Placenta previa is a problem of pregnancy in which the placenta grows in the lowest part of the womb (uterus) and covers all or part of the opening to the cervix.
CAUSE, INCIDENCE AND RISK FACTORS
The placenta partly or completely covers the cervix. This is called a previa. There are different forms of placenta previa:
Marginal: The placenta is next to cervix but does not cover the opening. Partial: The placenta covers part of the cervical opening.
Complete: The placenta covers all of the cervical opening.
Placenta previa occurs in 1 out of 200 pregnancies. It is more common in women who have: Abnormally shaped uterus
Many previous pregnancies
Multiple pregnancy (twins, triplets, etc.)
Scarring on the lining of the uterus, due to history of surgery, c-section, previous pregnancy, or abortion Women who smoke or uses cocaineor have their children at an older age may also have an increased risk. DIAGNOSIS
a sudden onset of bleeding or discovery during an ultrasound. SYMPTOMS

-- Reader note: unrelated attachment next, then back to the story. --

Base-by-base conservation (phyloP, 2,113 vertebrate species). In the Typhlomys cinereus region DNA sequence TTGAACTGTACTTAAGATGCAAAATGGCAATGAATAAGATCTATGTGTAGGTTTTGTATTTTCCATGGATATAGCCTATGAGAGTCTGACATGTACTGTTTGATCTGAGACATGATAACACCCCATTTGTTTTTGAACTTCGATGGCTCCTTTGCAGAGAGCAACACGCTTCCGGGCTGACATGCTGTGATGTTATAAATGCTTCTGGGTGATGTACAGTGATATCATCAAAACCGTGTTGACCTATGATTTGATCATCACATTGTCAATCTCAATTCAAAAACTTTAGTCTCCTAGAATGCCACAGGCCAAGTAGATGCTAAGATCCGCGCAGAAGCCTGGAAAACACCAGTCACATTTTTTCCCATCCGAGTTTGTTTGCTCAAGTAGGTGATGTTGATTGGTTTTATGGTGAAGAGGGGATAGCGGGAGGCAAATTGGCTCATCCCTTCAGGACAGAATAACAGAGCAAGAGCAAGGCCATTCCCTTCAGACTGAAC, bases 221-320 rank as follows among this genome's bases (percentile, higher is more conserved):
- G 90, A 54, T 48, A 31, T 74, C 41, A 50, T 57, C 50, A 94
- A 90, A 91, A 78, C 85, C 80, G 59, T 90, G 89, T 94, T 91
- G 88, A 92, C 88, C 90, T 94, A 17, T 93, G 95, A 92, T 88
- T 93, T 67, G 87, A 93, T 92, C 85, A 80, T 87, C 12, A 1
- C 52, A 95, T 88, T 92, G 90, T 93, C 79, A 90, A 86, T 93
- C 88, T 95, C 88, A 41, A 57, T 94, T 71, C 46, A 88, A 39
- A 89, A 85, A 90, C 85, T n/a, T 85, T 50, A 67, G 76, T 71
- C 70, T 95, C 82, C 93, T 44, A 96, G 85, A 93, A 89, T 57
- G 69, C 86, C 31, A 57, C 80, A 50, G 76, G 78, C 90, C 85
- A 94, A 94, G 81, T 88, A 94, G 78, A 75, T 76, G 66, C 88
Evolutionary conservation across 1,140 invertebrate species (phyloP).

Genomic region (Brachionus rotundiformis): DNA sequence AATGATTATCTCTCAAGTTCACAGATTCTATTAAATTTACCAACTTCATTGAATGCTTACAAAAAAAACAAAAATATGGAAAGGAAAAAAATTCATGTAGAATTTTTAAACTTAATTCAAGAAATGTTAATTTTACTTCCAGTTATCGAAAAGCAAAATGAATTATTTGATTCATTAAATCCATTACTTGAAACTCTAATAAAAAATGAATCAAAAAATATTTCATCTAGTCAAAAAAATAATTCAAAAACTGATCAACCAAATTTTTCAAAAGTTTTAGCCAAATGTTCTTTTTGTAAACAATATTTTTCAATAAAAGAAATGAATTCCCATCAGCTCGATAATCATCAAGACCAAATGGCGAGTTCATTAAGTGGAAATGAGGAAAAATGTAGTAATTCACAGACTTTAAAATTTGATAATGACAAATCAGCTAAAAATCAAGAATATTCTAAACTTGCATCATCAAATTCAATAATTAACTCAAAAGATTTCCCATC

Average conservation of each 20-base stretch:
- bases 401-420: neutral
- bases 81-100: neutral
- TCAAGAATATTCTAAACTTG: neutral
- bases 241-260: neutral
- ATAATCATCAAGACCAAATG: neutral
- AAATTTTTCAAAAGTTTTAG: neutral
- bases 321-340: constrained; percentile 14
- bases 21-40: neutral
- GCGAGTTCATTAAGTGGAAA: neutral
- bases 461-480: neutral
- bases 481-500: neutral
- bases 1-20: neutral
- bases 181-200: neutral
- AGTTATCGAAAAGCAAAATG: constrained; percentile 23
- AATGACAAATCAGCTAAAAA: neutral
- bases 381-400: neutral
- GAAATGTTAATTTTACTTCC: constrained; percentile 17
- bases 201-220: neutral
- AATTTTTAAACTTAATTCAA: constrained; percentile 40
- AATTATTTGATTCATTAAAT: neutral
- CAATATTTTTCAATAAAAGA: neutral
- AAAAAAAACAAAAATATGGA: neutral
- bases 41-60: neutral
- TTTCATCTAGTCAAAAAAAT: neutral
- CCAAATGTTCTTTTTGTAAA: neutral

Sudden and painless vaginal bleeding
Reducing your activities
Pelvic rest, which means no sex, no tampons, and no douching Nothing should be placed in the vagina.
Medicines to prevent early labor
Medicines to help pregnancy continue to at least 36 weeks
Shot of special medicine called Rhogam if your blood type is Rh-negative Steroid shots to help the baby's lungs mature
Risks to the mother include:
Major bleeding (hemorrhage)
Need for blood transfusions
Risks to the baby include:
Blood loss in the baby
Have the condition checked regularly.
Carefully follow any instructions you are given regarding bed reat and what to do if you have bleeding or contractions EXPECTATION (PROGNOSIS)
The biggest risk is severe bleeding that can be life threatening to the mother and...
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